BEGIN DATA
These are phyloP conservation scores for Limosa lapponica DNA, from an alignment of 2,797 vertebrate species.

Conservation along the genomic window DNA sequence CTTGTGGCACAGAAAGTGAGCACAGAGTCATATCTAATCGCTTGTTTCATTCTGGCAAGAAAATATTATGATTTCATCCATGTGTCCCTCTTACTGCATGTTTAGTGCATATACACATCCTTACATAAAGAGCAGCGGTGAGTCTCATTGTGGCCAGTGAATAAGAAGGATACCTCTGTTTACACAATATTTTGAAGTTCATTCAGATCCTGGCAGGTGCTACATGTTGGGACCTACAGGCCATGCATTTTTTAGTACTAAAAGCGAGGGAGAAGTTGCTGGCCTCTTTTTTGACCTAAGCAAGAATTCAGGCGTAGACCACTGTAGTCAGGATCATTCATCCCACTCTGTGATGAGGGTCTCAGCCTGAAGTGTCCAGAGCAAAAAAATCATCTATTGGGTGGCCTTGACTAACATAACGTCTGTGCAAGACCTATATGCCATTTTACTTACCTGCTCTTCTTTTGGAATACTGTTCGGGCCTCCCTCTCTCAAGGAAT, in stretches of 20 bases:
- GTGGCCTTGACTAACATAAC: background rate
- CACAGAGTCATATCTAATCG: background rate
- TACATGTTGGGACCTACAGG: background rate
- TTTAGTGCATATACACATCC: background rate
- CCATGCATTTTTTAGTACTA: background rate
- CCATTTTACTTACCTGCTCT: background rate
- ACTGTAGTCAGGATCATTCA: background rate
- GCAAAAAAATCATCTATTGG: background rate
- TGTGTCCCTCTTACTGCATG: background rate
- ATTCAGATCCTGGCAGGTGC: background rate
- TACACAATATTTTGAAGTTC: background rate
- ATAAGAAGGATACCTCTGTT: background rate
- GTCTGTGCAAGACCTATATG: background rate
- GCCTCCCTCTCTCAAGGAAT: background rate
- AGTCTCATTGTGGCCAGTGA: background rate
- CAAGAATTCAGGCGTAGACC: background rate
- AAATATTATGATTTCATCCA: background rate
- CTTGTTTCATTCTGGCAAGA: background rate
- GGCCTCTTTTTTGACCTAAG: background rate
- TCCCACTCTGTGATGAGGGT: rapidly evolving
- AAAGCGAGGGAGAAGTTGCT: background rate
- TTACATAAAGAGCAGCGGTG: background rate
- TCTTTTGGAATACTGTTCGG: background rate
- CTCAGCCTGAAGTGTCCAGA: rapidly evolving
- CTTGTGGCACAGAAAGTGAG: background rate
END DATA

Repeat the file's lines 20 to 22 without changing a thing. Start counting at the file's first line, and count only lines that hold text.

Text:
- CTTGTTTCATTCTGGCAAGA: background rate
- GGCCTCTTTTTTGACCTAAG: background rate
- TCCCACTCTGTGATGAGGGT: rapidly evolving